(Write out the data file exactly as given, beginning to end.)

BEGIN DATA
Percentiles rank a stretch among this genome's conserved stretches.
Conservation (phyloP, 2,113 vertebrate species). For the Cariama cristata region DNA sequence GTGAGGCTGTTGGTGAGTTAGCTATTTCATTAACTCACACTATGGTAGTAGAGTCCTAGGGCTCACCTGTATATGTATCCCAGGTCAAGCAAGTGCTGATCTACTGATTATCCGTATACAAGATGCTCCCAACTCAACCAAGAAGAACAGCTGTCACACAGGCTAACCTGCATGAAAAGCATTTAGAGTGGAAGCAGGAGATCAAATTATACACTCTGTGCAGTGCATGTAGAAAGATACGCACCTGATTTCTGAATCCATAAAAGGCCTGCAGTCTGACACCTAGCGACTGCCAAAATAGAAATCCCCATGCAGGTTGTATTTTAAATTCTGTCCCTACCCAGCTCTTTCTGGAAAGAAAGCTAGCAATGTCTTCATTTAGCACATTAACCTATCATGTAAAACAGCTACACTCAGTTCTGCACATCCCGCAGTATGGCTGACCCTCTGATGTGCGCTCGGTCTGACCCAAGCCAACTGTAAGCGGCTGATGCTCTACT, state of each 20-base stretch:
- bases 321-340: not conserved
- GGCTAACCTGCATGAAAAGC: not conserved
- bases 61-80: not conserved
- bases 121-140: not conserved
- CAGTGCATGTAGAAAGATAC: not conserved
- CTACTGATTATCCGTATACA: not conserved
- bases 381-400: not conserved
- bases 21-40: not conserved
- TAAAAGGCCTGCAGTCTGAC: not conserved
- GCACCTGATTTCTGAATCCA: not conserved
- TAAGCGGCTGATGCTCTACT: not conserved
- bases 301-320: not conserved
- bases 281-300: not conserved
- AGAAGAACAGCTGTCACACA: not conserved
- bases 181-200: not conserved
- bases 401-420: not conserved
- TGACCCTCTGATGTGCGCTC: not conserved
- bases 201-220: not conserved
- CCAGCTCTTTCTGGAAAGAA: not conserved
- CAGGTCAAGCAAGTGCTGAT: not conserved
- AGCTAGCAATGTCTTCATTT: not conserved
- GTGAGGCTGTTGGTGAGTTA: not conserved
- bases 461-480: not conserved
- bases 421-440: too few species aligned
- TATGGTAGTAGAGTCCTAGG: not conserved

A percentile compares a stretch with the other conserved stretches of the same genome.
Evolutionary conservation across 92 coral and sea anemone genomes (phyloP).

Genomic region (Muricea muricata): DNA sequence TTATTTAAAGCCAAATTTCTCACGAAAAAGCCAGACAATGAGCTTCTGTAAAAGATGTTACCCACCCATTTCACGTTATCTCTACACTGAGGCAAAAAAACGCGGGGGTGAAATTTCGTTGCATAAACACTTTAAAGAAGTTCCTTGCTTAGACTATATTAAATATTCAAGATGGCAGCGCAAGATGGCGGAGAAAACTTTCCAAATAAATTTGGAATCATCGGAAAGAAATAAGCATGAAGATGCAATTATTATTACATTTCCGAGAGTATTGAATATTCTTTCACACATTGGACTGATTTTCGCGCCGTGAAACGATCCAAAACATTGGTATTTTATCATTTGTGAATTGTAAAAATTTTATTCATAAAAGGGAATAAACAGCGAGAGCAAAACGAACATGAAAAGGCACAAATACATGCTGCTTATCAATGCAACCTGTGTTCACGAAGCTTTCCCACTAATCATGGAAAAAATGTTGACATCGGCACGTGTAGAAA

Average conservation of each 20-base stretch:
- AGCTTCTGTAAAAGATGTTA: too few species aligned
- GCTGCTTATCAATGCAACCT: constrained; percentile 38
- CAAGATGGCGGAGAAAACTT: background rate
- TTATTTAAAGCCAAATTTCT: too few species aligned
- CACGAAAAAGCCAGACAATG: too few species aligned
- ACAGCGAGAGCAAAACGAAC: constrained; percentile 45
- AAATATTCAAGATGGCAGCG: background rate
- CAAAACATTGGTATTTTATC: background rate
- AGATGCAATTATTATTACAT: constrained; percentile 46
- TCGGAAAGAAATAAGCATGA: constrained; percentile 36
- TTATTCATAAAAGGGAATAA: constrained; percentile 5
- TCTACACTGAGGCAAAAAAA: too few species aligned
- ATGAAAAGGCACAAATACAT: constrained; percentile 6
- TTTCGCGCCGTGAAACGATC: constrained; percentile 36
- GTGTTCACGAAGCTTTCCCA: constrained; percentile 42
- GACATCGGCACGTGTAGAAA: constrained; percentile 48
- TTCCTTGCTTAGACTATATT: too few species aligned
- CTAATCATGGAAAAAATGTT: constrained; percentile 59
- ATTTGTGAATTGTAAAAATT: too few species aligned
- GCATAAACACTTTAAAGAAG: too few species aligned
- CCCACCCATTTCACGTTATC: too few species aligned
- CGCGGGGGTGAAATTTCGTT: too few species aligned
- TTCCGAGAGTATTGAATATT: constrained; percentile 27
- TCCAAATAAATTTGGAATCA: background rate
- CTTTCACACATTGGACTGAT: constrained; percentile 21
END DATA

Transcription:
Percentiles rank a stretch among this genome's conserved stretches.
Conservation (phyloP, 2,113 vertebrate species). For the Cariama cristata region DNA sequence GTGAGGCTGTTGGTGAGTTAGCTATTTCATTAACTCACACTATGGTAGTAGAGTCCTAGGGCTCACCTGTATATGTATCCCAGGTCAAGCAAGTGCTGATCTACTGATTATCCGTATACAAGATGCTCCCAACTCAACCAAGAAGAACAGCTGTCACACAGGCTAACCTGCATGAAAAGCATTTAGAGTGGAAGCAGGAGATCAAATTATACACTCTGTGCAGTGCATGTAGAAAGATACGCACCTGATTTCTGAATCCATAAAAGGCCTGCAGTCTGACACCTAGCGACTGCCAAAATAGAAATCCCCATGCAGGTTGTATTTTAAATTCTGTCCCTACCCAGCTCTTTCTGGAAAGAAAGCTAGCAATGTCTTCATTTAGCACATTAACCTATCATGTAAAACAGCTACACTCAGTTCTGCACATCCCGCAGTATGGCTGACCCTCTGATGTGCGCTCGGTCTGACCCAAGCCAACTGTAAGCGGCTGATGCTCTACT, state of each 20-base stretch:
- bases 321-340: not conserved
- GGCTAACCTGCATGAAAAGC: not conserved
- bases 61-80: not conserved
- bases 121-140: not conserved
- CAGTGCATGTAGAAAGATAC: not conserved
- CTACTGATTATCCGTATACA: not conserved
- bases 381-400: not conserved
- bases 21-40: not conserved
- TAAAAGGCCTGCAGTCTGAC: not conserved
- GCACCTGATTTCTGAATCCA: not conserved
- TAAGCGGCTGATGCTCTACT: not conserved
- bases 301-320: not conserved
- bases 281-300: not conserved
- AGAAGAACAGCTGTCACACA: not conserved
- bases 181-200: not conserved
- bases 401-420: not conserved
- TGACCCTCTGATGTGCGCTC: not conserved
- bases 201-220: not conserved
- CCAGCTCTTTCTGGAAAGAA: not conserved
- CAGGTCAAGCAAGTGCTGAT: not conserved
- AGCTAGCAATGTCTTCATTT: not conserved
- GTGAGGCTGTTGGTGAGTTA: not conserved
- bases 461-480: not conserved
- bases 421-440: too few species aligned
- TATGGTAGTAGAGTCCTAGG: not conserved

A percentile compares a stretch with the other conserved stretches of the same genome.
Evolutionary conservation across 92 coral and sea anemone genomes (phyloP).

Genomic region (Muricea muricata): DNA sequence TTATTTAAAGCCAAATTTCTCACGAAAAAGCCAGACAATGAGCTTCTGTAAAAGATGTTACCCACCCATTTCACGTTATCTCTACACTGAGGCAAAAAAACGCGGGGGTGAAATTTCGTTGCATAAACACTTTAAAGAAGTTCCTTGCTTAGACTATATTAAATATTCAAGATGGCAGCGCAAGATGGCGGAGAAAACTTTCCAAATAAATTTGGAATCATCGGAAAGAAATAAGCATGAAGATGCAATTATTATTACATTTCCGAGAGTATTGAATATTCTTTCACACATTGGACTGATTTTCGCGCCGTGAAACGATCCAAAACATTGGTATTTTATCATTTGTGAATTGTAAAAATTTTATTCATAAAAGGGAATAAACAGCGAGAGCAAAACGAACATGAAAAGGCACAAATACATGCTGCTTATCAATGCAACCTGTGTTCACGAAGCTTTCCCACTAATCATGGAAAAAATGTTGACATCGGCACGTGTAGAAA

Average conservation of each 20-base stretch:
- AGCTTCTGTAAAAGATGTTA: too few species aligned
- GCTGCTTATCAATGCAACCT: constrained; percentile 38
- CAAGATGGCGGAGAAAACTT: background rate
- TTATTTAAAGCCAAATTTCT: too few species aligned
- CACGAAAAAGCCAGACAATG: too few species aligned
- ACAGCGAGAGCAAAACGAAC: constrained; percentile 45
- AAATATTCAAGATGGCAGCG: background rate
- CAAAACATTGGTATTTTATC: background rate
- AGATGCAATTATTATTACAT: constrained; percentile 46
- TCGGAAAGAAATAAGCATGA: constrained; percentile 36
- TTATTCATAAAAGGGAATAA: constrained; percentile 5
- TCTACACTGAGGCAAAAAAA: too few species aligned
- ATGAAAAGGCACAAATACAT: constrained; percentile 6
- TTTCGCGCCGTGAAACGATC: constrained; percentile 36
- GTGTTCACGAAGCTTTCCCA: constrained; percentile 42
- GACATCGGCACGTGTAGAAA: constrained; percentile 48
- TTCCTTGCTTAGACTATATT: too few species aligned
- CTAATCATGGAAAAAATGTT: constrained; percentile 59
- ATTTGTGAATTGTAAAAATT: too few species aligned
- GCATAAACACTTTAAAGAAG: too few species aligned
- CCCACCCATTTCACGTTATC: too few species aligned
- CGCGGGGGTGAAATTTCGTT: too few species aligned
- TTCCGAGAGTATTGAATATT: constrained; percentile 27
- TCCAAATAAATTTGGAATCA: background rate
- CTTTCACACATTGGACTGAT: constrained; percentile 21